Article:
Discussions of migration and remittances often revolve around statistics that illustrate the sheer scale of migrants (231 million in 2013) or money flows ($404 billion that same year). But each one of the 231 million migrants is a person who leaves family members, friends, and the familiarity of their culture, and many of them retain strong ties with their home communities, sending money but also exchanging information. Sociologist Peggy Levitt studies these information flows and refers to them as social remittances. Social remittances are “defined as ideas, know-how, practices, and skills that shape their encounters with and integration into their host societies…and promote and impede development in their countries of origin.” They can come in the form of norms, practices, social capital, and identities. Unlike their monetary counterparts, social remittances are difficult to quantify and not yet well understood . . . Read More
In April Walmart announced the launch of a new money transfer service. I did a double take on the service's low price: $9.50 to send up to $900 from one Walmart store to another – that’s as much as $66.50 cheaper than the price of competing services at Western Union and Money Gram.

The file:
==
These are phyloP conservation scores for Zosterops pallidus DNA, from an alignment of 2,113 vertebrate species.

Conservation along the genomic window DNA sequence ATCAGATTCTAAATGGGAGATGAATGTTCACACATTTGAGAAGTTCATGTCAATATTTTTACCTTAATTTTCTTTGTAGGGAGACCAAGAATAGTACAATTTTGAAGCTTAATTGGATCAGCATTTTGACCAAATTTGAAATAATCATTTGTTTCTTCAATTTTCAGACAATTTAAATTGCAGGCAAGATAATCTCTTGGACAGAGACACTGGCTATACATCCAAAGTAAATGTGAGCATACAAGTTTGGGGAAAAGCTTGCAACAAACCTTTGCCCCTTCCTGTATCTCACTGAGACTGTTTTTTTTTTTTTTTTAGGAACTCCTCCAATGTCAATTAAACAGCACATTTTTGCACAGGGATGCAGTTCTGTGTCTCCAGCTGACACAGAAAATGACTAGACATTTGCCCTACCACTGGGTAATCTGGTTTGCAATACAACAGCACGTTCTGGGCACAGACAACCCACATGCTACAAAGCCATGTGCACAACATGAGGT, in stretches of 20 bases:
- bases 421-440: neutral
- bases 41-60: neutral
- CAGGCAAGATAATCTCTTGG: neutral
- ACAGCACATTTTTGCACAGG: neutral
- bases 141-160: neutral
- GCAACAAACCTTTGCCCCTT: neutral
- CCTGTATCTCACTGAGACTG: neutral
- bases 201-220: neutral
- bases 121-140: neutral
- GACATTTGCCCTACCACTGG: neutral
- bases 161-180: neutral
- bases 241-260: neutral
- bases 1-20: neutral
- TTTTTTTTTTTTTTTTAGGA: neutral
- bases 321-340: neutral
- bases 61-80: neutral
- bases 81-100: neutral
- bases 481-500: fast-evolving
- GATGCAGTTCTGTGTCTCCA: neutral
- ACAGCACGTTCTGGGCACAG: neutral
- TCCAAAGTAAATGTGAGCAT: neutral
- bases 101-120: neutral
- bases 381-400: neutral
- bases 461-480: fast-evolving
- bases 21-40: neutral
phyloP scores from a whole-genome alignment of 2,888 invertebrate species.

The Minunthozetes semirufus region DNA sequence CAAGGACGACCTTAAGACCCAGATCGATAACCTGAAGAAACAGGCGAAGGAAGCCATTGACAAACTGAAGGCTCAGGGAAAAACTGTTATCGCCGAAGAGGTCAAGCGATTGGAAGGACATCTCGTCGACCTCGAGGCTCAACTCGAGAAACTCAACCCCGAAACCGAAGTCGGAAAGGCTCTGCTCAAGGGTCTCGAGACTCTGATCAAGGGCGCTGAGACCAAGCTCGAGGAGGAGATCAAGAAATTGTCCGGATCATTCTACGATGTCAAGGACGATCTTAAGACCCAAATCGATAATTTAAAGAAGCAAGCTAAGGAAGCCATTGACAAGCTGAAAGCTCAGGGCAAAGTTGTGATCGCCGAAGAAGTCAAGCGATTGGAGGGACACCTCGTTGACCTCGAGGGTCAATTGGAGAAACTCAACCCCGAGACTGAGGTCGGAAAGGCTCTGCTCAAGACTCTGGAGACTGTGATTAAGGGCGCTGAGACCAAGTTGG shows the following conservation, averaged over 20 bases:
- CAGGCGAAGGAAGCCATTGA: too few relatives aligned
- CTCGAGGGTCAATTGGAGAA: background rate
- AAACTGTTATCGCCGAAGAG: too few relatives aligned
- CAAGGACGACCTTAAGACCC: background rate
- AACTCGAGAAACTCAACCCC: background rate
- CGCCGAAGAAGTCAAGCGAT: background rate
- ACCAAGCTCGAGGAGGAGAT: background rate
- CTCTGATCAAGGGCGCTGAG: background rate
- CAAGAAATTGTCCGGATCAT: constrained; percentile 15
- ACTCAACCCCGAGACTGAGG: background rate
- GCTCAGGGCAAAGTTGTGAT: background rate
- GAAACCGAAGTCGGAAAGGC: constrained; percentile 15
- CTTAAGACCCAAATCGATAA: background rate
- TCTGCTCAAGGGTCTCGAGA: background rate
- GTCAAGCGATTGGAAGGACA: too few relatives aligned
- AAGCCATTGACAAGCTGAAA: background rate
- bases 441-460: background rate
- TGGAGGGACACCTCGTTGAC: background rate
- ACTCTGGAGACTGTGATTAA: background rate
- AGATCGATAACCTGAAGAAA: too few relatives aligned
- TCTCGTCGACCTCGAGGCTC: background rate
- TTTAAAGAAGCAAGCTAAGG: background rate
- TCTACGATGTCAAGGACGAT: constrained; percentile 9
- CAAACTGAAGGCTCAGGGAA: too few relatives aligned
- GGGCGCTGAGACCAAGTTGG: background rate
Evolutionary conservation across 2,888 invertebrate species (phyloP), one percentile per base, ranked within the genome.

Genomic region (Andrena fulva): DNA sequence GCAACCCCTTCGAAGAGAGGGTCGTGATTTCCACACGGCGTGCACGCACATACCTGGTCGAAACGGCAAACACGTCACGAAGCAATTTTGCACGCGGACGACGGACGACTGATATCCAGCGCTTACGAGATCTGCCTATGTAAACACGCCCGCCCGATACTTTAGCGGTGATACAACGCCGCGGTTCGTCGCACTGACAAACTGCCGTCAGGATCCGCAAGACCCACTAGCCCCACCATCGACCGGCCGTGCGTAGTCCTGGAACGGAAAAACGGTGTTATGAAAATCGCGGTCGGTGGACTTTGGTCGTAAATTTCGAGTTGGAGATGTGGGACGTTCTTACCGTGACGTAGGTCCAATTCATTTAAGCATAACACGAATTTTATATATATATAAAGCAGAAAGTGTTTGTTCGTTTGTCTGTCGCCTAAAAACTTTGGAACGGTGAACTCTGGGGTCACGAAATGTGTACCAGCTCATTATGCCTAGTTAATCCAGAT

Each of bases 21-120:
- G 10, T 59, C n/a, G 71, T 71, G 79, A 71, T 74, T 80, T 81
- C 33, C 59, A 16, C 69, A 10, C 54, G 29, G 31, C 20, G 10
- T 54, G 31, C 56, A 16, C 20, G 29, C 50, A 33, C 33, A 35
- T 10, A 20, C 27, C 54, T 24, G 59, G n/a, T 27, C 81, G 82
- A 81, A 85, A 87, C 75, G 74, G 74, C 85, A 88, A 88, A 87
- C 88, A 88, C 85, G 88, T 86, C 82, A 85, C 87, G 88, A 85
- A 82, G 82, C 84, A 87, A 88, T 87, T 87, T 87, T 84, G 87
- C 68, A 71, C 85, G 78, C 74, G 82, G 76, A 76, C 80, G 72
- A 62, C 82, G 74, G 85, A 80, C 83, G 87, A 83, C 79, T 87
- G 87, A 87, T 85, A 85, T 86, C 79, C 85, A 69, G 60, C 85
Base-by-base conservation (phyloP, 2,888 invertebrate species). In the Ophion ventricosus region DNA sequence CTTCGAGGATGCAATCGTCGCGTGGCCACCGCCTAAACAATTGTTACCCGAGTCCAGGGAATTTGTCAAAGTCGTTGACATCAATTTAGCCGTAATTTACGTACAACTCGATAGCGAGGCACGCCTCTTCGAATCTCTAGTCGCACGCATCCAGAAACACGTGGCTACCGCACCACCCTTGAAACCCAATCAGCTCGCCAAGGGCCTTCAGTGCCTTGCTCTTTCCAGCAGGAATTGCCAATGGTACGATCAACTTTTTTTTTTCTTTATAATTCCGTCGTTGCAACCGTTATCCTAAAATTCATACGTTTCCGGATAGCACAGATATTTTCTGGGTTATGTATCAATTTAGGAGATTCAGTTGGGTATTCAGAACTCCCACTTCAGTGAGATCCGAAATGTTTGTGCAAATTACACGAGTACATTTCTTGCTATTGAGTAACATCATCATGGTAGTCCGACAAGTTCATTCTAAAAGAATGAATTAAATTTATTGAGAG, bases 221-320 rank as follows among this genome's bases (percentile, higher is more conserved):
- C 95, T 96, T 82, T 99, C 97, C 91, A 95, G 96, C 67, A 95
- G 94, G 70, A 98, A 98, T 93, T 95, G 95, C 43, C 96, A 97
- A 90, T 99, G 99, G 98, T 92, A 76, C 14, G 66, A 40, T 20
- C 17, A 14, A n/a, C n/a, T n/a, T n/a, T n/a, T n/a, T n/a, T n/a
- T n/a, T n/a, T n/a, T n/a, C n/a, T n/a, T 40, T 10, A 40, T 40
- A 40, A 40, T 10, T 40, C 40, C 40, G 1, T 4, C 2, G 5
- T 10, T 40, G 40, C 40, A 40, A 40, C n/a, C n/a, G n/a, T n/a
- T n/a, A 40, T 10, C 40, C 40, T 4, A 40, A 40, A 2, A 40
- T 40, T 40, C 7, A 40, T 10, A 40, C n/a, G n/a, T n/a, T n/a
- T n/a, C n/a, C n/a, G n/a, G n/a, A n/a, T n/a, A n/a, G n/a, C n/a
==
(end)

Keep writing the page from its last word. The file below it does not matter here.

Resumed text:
This is just the latest example of Walmart's foray into the financial services industry. In 2012 the retailer launched the Bluebird prepaid card with American Express. The product has no monthly fees or minimum balance requirements, making it more affordable than the norm. The cost of cashing a check at Walmart's Money Center is a transparent flat rate, often cheaper than independent financial services centers that take a large percentage of a check's total. The big box store also offers car insurance “one stop shops” at a growing number of locations, and it houses bank branches with “convenient hours, free financial education and unusually forgiving account features”. All in all, Walmart seems to consistently deliver more budget-friendly financial tools than its competitors. And not only do its financial products come at a lower price for consumers; they are all offered in the same place, easing the burden on people who are squeezed for time and transportation . . . Read More
A collaboration between the Gates Foundation and the Gallup World Poll has gathered new data on remittances for a broad set of countries in Sub-Saharan Africa and in South Asia, home to many growing markets for mobile banking and money transfers.
Collected jointly with the Global Findex data, the new data include answers to questions such as:
- “Have you personally brought money in person or sent money to a family member or friend living in a different city or area in [your country of residence] in the last 30 days?”
- “Have you personally brought money in person or sent money to a family member or friend living in a different country in the last 30 days?”
- “Including any charges you may have incurred, was the largest amount of money you personally brought in person or sent to a family member or friend living in a different country in the last 30 days?”